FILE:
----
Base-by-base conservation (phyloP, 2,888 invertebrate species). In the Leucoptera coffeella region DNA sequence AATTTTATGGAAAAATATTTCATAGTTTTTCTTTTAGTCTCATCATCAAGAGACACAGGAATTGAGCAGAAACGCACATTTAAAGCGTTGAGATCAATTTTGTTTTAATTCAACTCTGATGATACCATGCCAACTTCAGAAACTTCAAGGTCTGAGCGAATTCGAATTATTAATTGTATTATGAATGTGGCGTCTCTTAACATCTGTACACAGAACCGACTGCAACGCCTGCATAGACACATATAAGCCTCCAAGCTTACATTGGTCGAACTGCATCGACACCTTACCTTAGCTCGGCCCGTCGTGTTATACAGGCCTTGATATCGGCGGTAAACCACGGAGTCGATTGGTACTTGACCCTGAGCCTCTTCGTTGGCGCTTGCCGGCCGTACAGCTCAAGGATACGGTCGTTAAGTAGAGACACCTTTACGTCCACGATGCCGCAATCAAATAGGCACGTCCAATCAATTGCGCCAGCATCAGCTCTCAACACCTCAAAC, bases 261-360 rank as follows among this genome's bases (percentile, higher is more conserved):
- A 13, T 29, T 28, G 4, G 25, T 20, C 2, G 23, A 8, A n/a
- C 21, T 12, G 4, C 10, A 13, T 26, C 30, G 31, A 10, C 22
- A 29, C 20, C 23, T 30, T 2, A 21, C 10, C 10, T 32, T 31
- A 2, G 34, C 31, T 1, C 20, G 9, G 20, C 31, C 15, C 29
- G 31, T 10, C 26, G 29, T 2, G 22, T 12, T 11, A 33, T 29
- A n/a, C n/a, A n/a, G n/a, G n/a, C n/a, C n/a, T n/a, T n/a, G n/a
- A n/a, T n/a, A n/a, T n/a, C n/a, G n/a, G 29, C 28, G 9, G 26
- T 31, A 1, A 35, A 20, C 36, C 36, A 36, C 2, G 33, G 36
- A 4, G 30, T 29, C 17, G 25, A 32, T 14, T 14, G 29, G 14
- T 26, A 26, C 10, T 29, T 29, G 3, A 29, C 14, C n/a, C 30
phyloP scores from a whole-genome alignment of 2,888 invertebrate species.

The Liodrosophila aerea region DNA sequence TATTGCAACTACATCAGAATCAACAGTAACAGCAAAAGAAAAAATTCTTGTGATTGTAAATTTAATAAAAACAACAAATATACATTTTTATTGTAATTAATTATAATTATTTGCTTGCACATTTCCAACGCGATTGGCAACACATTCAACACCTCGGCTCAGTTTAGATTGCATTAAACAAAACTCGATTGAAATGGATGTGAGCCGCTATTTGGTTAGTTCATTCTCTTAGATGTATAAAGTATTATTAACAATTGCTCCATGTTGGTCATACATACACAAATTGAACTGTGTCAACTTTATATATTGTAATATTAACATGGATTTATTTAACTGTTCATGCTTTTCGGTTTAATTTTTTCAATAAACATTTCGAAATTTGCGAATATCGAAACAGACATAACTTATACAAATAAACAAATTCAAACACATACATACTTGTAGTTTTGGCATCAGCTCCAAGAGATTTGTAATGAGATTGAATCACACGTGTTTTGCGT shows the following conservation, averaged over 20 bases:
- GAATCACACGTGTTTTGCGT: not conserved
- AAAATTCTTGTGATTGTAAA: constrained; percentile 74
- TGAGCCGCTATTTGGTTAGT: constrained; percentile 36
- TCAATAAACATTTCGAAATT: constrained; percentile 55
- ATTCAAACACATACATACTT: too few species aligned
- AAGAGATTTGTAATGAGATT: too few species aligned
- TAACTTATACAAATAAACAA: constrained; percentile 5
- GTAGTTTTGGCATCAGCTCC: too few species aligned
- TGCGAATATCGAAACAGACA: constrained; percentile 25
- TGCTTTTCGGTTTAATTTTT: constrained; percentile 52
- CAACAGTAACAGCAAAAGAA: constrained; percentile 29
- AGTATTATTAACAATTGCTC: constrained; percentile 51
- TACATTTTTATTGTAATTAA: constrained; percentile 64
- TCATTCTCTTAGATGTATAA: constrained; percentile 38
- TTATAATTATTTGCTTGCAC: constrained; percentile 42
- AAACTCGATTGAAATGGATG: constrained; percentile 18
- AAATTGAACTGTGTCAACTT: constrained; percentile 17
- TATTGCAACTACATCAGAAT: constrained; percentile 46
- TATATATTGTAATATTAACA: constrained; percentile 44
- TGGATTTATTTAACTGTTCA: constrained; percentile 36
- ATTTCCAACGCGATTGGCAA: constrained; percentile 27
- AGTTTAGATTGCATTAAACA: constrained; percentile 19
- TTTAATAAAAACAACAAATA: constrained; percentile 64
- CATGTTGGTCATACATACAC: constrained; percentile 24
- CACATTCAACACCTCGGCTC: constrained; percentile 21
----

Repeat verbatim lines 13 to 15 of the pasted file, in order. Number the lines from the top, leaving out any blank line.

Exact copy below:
The Liodrosophila aerea region DNA sequence TATTGCAACTACATCAGAATCAACAGTAACAGCAAAAGAAAAAATTCTTGTGATTGTAAATTTAATAAAAACAACAAATATACATTTTTATTGTAATTAATTATAATTATTTGCTTGCACATTTCCAACGCGATTGGCAACACATTCAACACCTCGGCTCAGTTTAGATTGCATTAAACAAAACTCGATTGAAATGGATGTGAGCCGCTATTTGGTTAGTTCATTCTCTTAGATGTATAAAGTATTATTAACAATTGCTCCATGTTGGTCATACATACACAAATTGAACTGTGTCAACTTTATATATTGTAATATTAACATGGATTTATTTAACTGTTCATGCTTTTCGGTTTAATTTTTTCAATAAACATTTCGAAATTTGCGAATATCGAAACAGACATAACTTATACAAATAAACAAATTCAAACACATACATACTTGTAGTTTTGGCATCAGCTCCAAGAGATTTGTAATGAGATTGAATCACACGTGTTTTGCGT shows the following conservation, averaged over 20 bases:
- GAATCACACGTGTTTTGCGT: not conserved
- AAAATTCTTGTGATTGTAAA: constrained; percentile 74